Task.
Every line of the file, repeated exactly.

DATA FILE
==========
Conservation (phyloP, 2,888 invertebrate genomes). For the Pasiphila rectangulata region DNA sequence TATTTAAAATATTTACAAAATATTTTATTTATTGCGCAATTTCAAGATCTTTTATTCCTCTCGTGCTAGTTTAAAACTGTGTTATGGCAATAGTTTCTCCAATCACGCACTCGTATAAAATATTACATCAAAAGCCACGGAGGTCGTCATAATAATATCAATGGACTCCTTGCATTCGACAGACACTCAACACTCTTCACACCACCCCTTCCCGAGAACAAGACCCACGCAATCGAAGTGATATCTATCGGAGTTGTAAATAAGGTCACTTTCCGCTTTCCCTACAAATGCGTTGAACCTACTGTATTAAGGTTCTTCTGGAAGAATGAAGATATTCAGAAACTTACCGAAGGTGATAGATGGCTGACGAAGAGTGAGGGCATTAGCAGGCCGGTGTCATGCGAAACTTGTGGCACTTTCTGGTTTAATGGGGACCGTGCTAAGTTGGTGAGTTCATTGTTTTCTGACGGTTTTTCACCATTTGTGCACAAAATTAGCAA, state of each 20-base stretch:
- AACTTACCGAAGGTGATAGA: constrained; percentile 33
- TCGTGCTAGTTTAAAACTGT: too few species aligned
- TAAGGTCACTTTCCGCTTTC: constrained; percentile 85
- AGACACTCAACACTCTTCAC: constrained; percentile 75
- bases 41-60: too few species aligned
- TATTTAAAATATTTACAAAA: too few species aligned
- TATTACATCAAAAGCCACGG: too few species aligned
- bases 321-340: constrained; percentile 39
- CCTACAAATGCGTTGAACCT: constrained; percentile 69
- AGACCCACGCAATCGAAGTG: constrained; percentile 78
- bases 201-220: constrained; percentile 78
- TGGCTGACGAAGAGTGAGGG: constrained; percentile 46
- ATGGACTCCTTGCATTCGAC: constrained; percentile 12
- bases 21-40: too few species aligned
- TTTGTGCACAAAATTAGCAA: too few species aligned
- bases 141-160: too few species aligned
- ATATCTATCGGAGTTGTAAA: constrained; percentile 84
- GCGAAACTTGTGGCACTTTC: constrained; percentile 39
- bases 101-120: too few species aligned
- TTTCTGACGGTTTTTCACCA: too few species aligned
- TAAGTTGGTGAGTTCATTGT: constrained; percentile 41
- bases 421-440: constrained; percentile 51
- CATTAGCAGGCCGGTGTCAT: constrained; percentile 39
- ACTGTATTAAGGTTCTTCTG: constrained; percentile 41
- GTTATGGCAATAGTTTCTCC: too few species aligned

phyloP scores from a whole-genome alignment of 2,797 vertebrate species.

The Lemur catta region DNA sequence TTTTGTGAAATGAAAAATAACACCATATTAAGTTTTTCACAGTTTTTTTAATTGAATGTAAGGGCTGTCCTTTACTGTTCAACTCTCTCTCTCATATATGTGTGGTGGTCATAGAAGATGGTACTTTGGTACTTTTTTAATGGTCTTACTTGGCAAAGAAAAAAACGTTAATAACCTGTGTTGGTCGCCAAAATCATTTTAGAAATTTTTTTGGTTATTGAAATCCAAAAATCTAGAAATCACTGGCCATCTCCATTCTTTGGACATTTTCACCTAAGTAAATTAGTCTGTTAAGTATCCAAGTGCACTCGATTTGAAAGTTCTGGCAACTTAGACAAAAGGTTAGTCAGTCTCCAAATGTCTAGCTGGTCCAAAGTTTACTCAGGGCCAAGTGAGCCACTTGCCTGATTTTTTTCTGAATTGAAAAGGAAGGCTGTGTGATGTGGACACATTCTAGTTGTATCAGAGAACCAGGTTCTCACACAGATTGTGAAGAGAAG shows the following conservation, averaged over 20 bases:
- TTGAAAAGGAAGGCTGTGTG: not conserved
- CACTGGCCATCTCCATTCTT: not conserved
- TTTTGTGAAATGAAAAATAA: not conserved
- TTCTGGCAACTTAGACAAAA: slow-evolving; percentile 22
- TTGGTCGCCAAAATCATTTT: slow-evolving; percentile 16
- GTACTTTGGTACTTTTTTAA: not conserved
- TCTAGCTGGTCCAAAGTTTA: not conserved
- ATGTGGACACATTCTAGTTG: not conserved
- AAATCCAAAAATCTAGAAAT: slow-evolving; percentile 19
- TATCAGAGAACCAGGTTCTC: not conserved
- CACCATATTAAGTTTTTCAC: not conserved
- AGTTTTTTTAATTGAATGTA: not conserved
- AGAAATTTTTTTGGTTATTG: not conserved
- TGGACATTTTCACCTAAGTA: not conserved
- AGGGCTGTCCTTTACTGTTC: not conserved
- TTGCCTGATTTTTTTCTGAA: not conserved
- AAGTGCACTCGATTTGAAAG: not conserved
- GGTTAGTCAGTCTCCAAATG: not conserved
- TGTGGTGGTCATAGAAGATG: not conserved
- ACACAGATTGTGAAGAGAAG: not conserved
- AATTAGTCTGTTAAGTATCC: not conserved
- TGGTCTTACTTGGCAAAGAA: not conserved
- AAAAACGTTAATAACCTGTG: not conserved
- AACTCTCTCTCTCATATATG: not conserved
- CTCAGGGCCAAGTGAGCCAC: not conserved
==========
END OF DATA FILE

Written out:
Conservation (phyloP, 2,888 invertebrate genomes). For the Pasiphila rectangulata region DNA sequence TATTTAAAATATTTACAAAATATTTTATTTATTGCGCAATTTCAAGATCTTTTATTCCTCTCGTGCTAGTTTAAAACTGTGTTATGGCAATAGTTTCTCCAATCACGCACTCGTATAAAATATTACATCAAAAGCCACGGAGGTCGTCATAATAATATCAATGGACTCCTTGCATTCGACAGACACTCAACACTCTTCACACCACCCCTTCCCGAGAACAAGACCCACGCAATCGAAGTGATATCTATCGGAGTTGTAAATAAGGTCACTTTCCGCTTTCCCTACAAATGCGTTGAACCTACTGTATTAAGGTTCTTCTGGAAGAATGAAGATATTCAGAAACTTACCGAAGGTGATAGATGGCTGACGAAGAGTGAGGGCATTAGCAGGCCGGTGTCATGCGAAACTTGTGGCACTTTCTGGTTTAATGGGGACCGTGCTAAGTTGGTGAGTTCATTGTTTTCTGACGGTTTTTCACCATTTGTGCACAAAATTAGCAA, state of each 20-base stretch:
- AACTTACCGAAGGTGATAGA: constrained; percentile 33
- TCGTGCTAGTTTAAAACTGT: too few species aligned
- TAAGGTCACTTTCCGCTTTC: constrained; percentile 85
- AGACACTCAACACTCTTCAC: constrained; percentile 75
- bases 41-60: too few species aligned
- TATTTAAAATATTTACAAAA: too few species aligned
- TATTACATCAAAAGCCACGG: too few species aligned
- bases 321-340: constrained; percentile 39
- CCTACAAATGCGTTGAACCT: constrained; percentile 69
- AGACCCACGCAATCGAAGTG: constrained; percentile 78
- bases 201-220: constrained; percentile 78
- TGGCTGACGAAGAGTGAGGG: constrained; percentile 46
- ATGGACTCCTTGCATTCGAC: constrained; percentile 12
- bases 21-40: too few species aligned
- TTTGTGCACAAAATTAGCAA: too few species aligned
- bases 141-160: too few species aligned
- ATATCTATCGGAGTTGTAAA: constrained; percentile 84
- GCGAAACTTGTGGCACTTTC: constrained; percentile 39
- bases 101-120: too few species aligned
- TTTCTGACGGTTTTTCACCA: too few species aligned
- TAAGTTGGTGAGTTCATTGT: constrained; percentile 41
- bases 421-440: constrained; percentile 51
- CATTAGCAGGCCGGTGTCAT: constrained; percentile 39
- ACTGTATTAAGGTTCTTCTG: constrained; percentile 41
- GTTATGGCAATAGTTTCTCC: too few species aligned

phyloP scores from a whole-genome alignment of 2,797 vertebrate species.

The Lemur catta region DNA sequence TTTTGTGAAATGAAAAATAACACCATATTAAGTTTTTCACAGTTTTTTTAATTGAATGTAAGGGCTGTCCTTTACTGTTCAACTCTCTCTCTCATATATGTGTGGTGGTCATAGAAGATGGTACTTTGGTACTTTTTTAATGGTCTTACTTGGCAAAGAAAAAAACGTTAATAACCTGTGTTGGTCGCCAAAATCATTTTAGAAATTTTTTTGGTTATTGAAATCCAAAAATCTAGAAATCACTGGCCATCTCCATTCTTTGGACATTTTCACCTAAGTAAATTAGTCTGTTAAGTATCCAAGTGCACTCGATTTGAAAGTTCTGGCAACTTAGACAAAAGGTTAGTCAGTCTCCAAATGTCTAGCTGGTCCAAAGTTTACTCAGGGCCAAGTGAGCCACTTGCCTGATTTTTTTCTGAATTGAAAAGGAAGGCTGTGTGATGTGGACACATTCTAGTTGTATCAGAGAACCAGGTTCTCACACAGATTGTGAAGAGAAG shows the following conservation, averaged over 20 bases:
- TTGAAAAGGAAGGCTGTGTG: not conserved
- CACTGGCCATCTCCATTCTT: not conserved
- TTTTGTGAAATGAAAAATAA: not conserved
- TTCTGGCAACTTAGACAAAA: slow-evolving; percentile 22
- TTGGTCGCCAAAATCATTTT: slow-evolving; percentile 16
- GTACTTTGGTACTTTTTTAA: not conserved
- TCTAGCTGGTCCAAAGTTTA: not conserved
- ATGTGGACACATTCTAGTTG: not conserved
- AAATCCAAAAATCTAGAAAT: slow-evolving; percentile 19
- TATCAGAGAACCAGGTTCTC: not conserved
- CACCATATTAAGTTTTTCAC: not conserved
- AGTTTTTTTAATTGAATGTA: not conserved
- AGAAATTTTTTTGGTTATTG: not conserved
- TGGACATTTTCACCTAAGTA: not conserved
- AGGGCTGTCCTTTACTGTTC: not conserved
- TTGCCTGATTTTTTTCTGAA: not conserved
- AAGTGCACTCGATTTGAAAG: not conserved
- GGTTAGTCAGTCTCCAAATG: not conserved
- TGTGGTGGTCATAGAAGATG: not conserved
- ACACAGATTGTGAAGAGAAG: not conserved
- AATTAGTCTGTTAAGTATCC: not conserved
- TGGTCTTACTTGGCAAAGAA: not conserved
- AAAAACGTTAATAACCTGTG: not conserved
- AACTCTCTCTCTCATATATG: not conserved
- CTCAGGGCCAAGTGAGCCAC: not conserved